Lions CB Darius Slay would like ‘top seven’ money

The Detroit Lions and fourth-year cornerback Darius Slay have been in contract negotiations for a couple of months now. No extension has been finalized, but that could change soon. Going into the last year of his rookie contract, the 25-year old is under the impression he should be paid similar to the league’s best.

Per , Detroit Free Press:

“I’m a top guy, that’s it,” Slay said. “I ain’t no real cocky guy like that, but I’m just confident in my game and what I put on film. I’ve been very, very productive for the past two years. Every year I has got better, so I feel like this year is going to be the best year and I’m going to make that.”

When asked to elaborate and distinguish what a “top guy” would entail, he rifled off a number of names who he felt were ahead of him.

“Right now I’ll say top seven, just cause as long as (Darrelle) Revis is in the game, he’s going to be the best corner to me,” Slay said. “(Richard) Sherman’s the best, 24 picks in three years, nobody ain’t do that. Pat P (Peterson) of course. I love Chris Harris’ game. The (Aqib) Talibs. The Joe Hadens. I feel like them are the real elite, elite, elite guys, so I feel like I’m an elite guy, but I feel like I got to keep working to get to their level because they’re elite.”

Probably not coincidentally, there are seven cornerbacks in the league who average over $11 million a year. You could bet Slay will land in that ballpark. “Big Play” Slay will only make a cool $976,269 for his services under his current rookie contract.

A self-given nickname or title doesn’t carry much weight. Slay would like to be recognized by other players and pundits as a shutdown corner who can go one on one with the opponents best receiver.

“I want to be a traveling corner,” Slay said. “I’m already getting talked about a lot, I feel like, I just want to be known as one of the top guys. Whenever somebody see (me) I want to see somebody ask for my jersey instead of me asking for theirs.”

Despite the 6-foot, 190-pound corners recent lockdown success, it’s the interceptions and splash plays that get the recognition and accolades. Unfortunately, those are two areas in which Slay has struggled. Slay has started 36 games in three years, yet he only has a career total of four INTs. Those substandard numbers could actually work in the favor of Detroit’s checkbook if Slay has a career year this upcoming fall. The potential is there for Slay to break into that elusive “elite” category soon.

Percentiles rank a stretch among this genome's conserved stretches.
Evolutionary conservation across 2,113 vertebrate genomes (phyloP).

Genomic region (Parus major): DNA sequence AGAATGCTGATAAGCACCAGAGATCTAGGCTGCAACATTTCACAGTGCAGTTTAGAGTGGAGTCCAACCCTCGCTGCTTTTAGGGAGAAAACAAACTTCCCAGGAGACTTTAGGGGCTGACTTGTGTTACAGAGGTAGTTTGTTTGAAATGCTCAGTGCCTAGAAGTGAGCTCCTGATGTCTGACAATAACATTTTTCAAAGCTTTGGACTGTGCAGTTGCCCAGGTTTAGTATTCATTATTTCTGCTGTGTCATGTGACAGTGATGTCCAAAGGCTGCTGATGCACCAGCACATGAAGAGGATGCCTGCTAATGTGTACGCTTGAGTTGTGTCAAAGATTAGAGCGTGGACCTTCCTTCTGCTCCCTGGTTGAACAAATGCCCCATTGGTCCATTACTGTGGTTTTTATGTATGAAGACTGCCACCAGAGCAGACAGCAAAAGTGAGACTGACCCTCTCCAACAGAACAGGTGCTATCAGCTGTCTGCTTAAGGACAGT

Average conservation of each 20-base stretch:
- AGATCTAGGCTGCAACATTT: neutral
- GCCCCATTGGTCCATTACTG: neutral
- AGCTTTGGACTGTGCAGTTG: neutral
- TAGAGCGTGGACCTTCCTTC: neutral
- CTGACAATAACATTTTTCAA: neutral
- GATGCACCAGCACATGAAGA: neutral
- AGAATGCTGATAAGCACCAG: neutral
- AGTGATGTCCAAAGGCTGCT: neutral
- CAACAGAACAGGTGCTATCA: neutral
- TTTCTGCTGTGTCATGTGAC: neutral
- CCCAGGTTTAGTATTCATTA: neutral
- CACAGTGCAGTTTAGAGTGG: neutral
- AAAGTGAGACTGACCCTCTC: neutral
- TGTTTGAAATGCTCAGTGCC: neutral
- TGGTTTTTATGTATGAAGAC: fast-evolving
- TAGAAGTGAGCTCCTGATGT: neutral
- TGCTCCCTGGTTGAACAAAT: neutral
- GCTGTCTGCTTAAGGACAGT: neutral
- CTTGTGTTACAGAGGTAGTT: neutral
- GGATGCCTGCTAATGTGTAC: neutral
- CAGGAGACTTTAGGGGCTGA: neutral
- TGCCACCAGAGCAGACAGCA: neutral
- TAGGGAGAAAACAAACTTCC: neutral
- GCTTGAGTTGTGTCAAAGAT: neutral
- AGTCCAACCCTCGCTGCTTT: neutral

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From the sounds of it, Slay is letting his agent Drew Rosenhaus do the dirty work. He doesn’t want the day-to-day negotiation process to hinder his progression and love for the game.

“I just like to keep it between them because I don’t want to be distracted so I love to come to work and have fun,” Slay said. “I don’t want to come to work just upside down looking at everybody sideways cause stuff ain’t getting done. So I’ll leave it between them and whenever it happens, I told (Rosenhaus) to call me whenever it happens.”

Long-term extensions are usually only handed to proven players who don’t need further opportunities to justify their worth. Both parties do take somewhat of a gamble to extend a contract to a third-year player. The Lions are betting on the continued advancement from the young corner, therefore, locking him in at a set price. Slay is guaranteeing himself a relatively lucrative long-term contract in a league where longevity is rare.

“I don’t really know why it’s that important (to get it done this summer), but I feel like it should be done then,” Slay said. “But who knows? I’m just out here playing ball, just trying to handle business.”

The encouraging news is that Slay seems to have enjoyed his stay in Detroit so far. He was actually the one to initiate the preliminary contract talks.

“This is the team that drafted me,” Slay said. “I love Detroit. I love the city, I love the fans, so that’s why I came to them and asked them for it. But I love the city, that’s why I want to stay here.”

It could just be the perfunctory reply, but it is better than the alternative.

Could a hometown discount be a possibility? Not likely with the notorious money-hungry Rosenhaus as his agent. Either way, Slay has been the first real corner Detroit has had in a long while and would be wise to pay the man what he deserves.

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